Second, the Fifth Circuit’s alternative holding—that even if §241 is tainted by discriminatory purpose, petitioners have no viable claim because the disenfranchisement provision would have been adopted anyway—was equally misguided. Under our well-established precedents, in order to defeat a challenge to a state law that was motivated by discriminatory purpose, the State bears the burden of showing that “the law would have been enacted without” that purpose. Here, the Fifth Circuit assumed for argument’s sake that petitioners had shown discriminatory purpose, but concluded that the State had discharged its burden because certain legislators and a state task force considered recommending changes to §241’s list of crimes in the 1980s. And the Fifth Circuit held that the State’s burden was satisfied even though that consideration never yielded an actual change to §241.

This alternative holding was infused with the faulty “reenactment” rationale, insofar as the Fifth Circuit assumed, arguendo, “discriminatory intent arising from the 1968 amendment.” Moreover, and even more fundamentally, the Fifth Circuit misread (or misunderstood) this Court’s holdings about the nature of the necessary inquiry. The burden is not to demonstrate a theoretical possibility that any legislature could have adopted the enactment at issue absent discrimination. Rather, courts must assess whether the discriminatory actor (here, the 1890 Convention) “would have” enacted the provision sans the discriminatory intent that was its actual motivation. Hunter; see also Arlington Heights v. Metropolitan Housing Development Corp. (1977) (State’s “burden” is to “establis[h] that the same decision would have resulted” (emphasis added)). And that question cannot possibly be answered by looking to the unconsummated considerations of legislative actors a near century after the enactment.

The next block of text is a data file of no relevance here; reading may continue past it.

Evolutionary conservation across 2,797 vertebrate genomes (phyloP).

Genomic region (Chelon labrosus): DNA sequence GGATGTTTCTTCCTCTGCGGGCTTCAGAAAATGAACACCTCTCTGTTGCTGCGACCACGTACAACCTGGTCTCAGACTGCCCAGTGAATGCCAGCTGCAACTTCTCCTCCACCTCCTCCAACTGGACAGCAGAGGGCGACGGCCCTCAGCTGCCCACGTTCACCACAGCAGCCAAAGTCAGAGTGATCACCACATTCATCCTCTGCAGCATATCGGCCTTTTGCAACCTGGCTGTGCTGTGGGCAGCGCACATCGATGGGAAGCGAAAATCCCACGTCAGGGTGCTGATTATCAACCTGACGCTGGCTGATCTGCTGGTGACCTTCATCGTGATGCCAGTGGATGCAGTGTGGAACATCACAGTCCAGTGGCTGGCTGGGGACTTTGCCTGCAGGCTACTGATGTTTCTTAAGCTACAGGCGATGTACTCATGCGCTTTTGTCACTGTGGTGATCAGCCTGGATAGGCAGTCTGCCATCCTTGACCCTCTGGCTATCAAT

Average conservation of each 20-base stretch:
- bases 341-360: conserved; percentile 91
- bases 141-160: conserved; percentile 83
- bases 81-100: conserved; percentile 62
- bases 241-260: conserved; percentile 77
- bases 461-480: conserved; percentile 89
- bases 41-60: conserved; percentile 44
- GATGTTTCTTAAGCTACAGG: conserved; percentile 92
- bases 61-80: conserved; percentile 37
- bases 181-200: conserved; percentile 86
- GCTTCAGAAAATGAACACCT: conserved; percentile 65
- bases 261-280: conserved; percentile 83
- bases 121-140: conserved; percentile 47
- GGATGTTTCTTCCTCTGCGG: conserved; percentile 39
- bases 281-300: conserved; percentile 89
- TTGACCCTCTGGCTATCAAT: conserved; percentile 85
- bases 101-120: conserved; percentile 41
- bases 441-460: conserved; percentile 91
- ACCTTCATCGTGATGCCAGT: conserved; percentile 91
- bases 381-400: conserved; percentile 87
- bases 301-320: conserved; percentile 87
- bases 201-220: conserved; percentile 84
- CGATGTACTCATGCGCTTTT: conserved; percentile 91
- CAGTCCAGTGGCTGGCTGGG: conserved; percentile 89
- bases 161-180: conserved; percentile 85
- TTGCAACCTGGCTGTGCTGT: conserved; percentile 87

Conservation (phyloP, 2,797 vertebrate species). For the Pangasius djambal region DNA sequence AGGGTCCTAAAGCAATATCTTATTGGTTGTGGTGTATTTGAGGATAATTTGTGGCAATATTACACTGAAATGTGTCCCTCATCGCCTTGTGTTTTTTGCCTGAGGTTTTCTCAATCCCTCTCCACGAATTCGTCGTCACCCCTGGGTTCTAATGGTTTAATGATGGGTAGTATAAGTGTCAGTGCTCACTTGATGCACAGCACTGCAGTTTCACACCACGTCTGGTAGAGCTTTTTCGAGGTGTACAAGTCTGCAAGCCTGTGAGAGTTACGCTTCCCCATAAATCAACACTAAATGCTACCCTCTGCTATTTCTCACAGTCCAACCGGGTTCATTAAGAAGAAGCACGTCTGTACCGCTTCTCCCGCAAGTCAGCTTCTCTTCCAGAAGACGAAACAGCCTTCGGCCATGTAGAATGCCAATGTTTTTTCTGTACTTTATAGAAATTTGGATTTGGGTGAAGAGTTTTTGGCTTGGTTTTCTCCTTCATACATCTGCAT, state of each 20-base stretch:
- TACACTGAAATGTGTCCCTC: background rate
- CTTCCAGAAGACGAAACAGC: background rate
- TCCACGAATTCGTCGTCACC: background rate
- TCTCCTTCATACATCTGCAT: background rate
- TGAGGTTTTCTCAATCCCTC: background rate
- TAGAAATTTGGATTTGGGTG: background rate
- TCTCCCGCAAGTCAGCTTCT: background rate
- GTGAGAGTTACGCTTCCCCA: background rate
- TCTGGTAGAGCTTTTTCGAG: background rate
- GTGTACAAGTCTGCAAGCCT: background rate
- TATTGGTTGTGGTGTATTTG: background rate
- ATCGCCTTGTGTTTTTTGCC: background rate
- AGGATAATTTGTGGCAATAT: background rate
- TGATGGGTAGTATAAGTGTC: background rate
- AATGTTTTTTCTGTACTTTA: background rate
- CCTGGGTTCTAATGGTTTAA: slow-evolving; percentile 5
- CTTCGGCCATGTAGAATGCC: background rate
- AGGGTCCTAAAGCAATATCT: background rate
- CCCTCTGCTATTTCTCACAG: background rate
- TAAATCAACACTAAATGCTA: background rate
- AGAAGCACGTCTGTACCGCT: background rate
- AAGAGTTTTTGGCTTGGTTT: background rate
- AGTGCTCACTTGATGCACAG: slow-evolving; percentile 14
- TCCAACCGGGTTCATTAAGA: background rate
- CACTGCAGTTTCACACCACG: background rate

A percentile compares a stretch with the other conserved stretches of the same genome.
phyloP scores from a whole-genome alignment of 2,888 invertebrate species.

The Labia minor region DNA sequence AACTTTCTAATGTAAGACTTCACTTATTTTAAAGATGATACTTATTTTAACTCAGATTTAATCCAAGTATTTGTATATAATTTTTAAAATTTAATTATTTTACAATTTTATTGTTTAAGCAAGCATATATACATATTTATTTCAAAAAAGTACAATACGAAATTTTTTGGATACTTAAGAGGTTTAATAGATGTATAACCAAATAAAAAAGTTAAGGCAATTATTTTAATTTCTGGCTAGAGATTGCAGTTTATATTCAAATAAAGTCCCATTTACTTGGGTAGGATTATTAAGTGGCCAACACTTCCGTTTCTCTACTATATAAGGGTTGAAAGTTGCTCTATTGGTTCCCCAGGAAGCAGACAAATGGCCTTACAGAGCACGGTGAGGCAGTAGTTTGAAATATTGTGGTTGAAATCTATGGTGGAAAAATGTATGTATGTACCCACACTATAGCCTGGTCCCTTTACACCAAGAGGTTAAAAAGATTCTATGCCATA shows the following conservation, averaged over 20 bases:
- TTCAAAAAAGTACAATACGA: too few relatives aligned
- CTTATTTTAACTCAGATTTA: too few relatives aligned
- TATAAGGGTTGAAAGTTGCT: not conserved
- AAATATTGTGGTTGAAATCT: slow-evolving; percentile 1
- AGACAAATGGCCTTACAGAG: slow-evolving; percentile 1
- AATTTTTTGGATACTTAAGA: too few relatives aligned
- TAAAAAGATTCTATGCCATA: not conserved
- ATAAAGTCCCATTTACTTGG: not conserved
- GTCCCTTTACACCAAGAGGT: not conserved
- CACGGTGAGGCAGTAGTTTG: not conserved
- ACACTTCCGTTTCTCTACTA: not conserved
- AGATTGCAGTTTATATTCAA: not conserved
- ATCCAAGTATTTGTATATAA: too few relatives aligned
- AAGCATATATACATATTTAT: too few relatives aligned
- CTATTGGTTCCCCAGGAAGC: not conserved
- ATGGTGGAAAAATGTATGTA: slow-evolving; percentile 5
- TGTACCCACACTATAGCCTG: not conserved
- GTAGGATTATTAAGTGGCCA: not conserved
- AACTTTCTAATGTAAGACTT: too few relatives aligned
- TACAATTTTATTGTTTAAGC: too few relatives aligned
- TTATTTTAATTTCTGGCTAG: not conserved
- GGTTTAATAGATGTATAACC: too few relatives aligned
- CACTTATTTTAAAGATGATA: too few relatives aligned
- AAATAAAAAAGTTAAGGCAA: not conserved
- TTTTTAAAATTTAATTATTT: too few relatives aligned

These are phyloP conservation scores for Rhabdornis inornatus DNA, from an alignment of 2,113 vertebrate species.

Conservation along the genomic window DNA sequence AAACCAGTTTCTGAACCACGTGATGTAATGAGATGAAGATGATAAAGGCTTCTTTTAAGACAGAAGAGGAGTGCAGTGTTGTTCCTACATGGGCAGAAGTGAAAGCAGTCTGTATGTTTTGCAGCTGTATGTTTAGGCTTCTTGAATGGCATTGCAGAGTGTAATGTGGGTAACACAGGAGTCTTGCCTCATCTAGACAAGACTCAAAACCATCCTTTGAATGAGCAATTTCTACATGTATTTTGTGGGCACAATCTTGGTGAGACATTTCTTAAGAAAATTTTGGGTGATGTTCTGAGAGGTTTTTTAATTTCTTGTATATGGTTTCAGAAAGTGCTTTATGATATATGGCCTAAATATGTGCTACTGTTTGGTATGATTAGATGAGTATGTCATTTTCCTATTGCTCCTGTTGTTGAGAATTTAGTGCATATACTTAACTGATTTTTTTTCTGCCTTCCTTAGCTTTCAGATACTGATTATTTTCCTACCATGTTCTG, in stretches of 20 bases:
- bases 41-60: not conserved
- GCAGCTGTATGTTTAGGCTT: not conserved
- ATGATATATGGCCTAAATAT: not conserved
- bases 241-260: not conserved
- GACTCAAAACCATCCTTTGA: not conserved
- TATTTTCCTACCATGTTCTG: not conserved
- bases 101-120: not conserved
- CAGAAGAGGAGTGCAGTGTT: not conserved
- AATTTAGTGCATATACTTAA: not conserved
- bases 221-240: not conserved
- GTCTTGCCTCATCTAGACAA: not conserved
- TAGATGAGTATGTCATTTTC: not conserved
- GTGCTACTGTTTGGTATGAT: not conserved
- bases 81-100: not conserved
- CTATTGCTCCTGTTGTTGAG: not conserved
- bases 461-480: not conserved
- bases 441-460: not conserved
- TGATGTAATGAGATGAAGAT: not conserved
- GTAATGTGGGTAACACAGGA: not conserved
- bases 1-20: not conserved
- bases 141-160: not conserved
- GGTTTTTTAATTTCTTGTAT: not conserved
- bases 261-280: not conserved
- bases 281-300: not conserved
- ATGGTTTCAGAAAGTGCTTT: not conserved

In sum, I would have granted this petition to correct the Fifth Circuit’s clear and constitutionally momentous errors, and the Court could have done so in a straightforward and narrow (but significant) manner. All that is needed to resolve this dispute is (1) the indisputable fact that §241’s disenfranchisement provisions were adopted for an illicit discriminatory purpose, and (2) the (unusually undeniable) understanding that, far from being subsequently “reenacted,” §241 has persisted, without change—doing the harmful work that it was designed to do—ever since its initial invidious inception.

*   *   *

The other day, this Court declared that the “‘Constitution deals with substance, not shadows,’ and the [constitutional] prohibition against racial discrimination is ‘levelled at the thing, not the name.'” Students for Fair Admissions v. President and Fellows of Harvard College (2023). There are no shadows in §241, only the most toxic of substances.

Thus, the majority’s decision not to take up this matter is doubly unfortunate. We were asked to address this problem 125 years ago in Williams, and declined to do so. And this Court blinks again today. So, at the same time that the Court undertakes to slay other giants, Mississippians can only hope that they will not have to wait another century for a judicial knight-errant. Constitutional wrongs do not right themselves. With its failure to take action, the Court has missed yet another opportunity to learn from its mistakes.

The post “‘We Came Here to Exclude the Negro. Nothing Short of This Will Answer.'” appeared first on Reason.com.

from Latest https://ift.tt/eNY1iV6

Leave a Reply

Your email address will not be published.